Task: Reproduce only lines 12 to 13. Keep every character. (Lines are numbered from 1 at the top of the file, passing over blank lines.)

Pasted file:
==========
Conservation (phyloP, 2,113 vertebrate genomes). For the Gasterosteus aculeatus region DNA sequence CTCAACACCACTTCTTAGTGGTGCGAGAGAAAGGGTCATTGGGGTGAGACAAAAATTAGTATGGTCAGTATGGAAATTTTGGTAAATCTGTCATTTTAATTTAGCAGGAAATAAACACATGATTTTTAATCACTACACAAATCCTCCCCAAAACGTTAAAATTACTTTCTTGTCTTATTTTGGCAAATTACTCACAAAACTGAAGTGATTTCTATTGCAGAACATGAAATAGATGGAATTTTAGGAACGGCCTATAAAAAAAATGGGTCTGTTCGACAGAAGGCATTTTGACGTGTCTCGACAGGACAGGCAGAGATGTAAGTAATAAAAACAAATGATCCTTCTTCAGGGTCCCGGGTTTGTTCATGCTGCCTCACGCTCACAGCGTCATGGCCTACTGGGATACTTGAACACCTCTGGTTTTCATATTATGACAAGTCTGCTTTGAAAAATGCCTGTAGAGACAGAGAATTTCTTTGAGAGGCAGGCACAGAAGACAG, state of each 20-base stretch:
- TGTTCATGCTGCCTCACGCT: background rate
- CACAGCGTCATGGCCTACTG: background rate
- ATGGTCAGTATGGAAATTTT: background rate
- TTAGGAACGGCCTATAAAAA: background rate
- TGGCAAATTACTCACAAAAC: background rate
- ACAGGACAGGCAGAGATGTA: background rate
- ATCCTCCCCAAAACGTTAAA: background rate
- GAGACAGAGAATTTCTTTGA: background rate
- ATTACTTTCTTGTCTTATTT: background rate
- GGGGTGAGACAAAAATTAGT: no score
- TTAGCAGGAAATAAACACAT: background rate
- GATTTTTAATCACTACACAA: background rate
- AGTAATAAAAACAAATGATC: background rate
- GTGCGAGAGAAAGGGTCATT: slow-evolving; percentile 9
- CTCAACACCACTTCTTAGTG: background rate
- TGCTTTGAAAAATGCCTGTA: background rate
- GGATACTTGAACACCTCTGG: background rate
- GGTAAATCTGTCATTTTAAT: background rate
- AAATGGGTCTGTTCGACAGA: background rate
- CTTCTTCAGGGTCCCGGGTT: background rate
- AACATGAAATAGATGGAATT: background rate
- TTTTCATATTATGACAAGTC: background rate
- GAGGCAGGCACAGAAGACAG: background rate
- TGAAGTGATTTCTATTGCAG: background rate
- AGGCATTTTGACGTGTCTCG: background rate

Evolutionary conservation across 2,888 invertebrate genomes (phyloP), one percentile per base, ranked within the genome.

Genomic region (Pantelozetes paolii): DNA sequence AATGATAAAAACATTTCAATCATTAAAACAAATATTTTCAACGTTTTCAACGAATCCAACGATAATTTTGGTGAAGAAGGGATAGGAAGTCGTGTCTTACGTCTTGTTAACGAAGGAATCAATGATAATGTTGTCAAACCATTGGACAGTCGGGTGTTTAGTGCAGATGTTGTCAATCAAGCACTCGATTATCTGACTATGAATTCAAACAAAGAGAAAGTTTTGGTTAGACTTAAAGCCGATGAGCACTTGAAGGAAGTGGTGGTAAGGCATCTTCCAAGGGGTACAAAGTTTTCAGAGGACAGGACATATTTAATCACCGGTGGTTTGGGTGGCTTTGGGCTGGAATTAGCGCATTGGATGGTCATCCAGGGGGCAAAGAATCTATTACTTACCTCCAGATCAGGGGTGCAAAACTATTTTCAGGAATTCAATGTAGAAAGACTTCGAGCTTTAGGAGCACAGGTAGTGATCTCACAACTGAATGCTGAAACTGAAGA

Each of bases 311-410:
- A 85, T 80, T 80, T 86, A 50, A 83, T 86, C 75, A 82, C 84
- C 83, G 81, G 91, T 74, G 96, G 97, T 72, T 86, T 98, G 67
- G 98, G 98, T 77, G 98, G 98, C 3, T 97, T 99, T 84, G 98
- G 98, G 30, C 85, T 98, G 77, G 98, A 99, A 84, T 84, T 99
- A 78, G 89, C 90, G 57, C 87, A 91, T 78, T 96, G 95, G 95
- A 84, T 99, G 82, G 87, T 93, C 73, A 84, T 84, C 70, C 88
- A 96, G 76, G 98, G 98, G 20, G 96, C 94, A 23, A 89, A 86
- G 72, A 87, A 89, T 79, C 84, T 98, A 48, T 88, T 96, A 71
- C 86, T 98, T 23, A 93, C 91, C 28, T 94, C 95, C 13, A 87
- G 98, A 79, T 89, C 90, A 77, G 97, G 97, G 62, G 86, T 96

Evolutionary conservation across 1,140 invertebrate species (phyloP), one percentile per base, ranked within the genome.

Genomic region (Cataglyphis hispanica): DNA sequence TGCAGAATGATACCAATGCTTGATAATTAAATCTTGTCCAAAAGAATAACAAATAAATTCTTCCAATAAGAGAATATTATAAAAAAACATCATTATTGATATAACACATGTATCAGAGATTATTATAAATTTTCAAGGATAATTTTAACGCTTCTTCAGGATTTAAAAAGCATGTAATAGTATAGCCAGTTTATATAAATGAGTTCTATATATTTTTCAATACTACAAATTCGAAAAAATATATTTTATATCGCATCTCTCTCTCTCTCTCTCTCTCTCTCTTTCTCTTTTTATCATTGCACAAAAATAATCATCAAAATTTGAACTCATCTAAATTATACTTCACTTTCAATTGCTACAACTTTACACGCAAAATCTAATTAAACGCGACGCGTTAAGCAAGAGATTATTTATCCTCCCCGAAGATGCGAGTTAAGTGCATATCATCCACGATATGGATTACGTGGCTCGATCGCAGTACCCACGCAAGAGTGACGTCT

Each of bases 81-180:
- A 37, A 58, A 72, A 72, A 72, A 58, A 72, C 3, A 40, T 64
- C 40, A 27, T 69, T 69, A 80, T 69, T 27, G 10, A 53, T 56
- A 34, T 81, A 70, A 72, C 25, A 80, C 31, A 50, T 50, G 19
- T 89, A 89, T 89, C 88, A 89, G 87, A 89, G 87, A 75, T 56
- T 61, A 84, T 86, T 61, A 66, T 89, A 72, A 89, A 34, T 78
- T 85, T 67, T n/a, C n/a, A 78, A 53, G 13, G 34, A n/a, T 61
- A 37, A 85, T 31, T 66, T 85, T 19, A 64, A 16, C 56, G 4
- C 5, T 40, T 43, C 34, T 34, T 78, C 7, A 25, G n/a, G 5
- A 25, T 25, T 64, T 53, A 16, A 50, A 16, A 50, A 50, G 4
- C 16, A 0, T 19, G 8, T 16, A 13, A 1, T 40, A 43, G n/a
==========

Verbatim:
- TTAGCAGGAAATAAACACAT: background rate
- GATTTTTAATCACTACACAA: background rate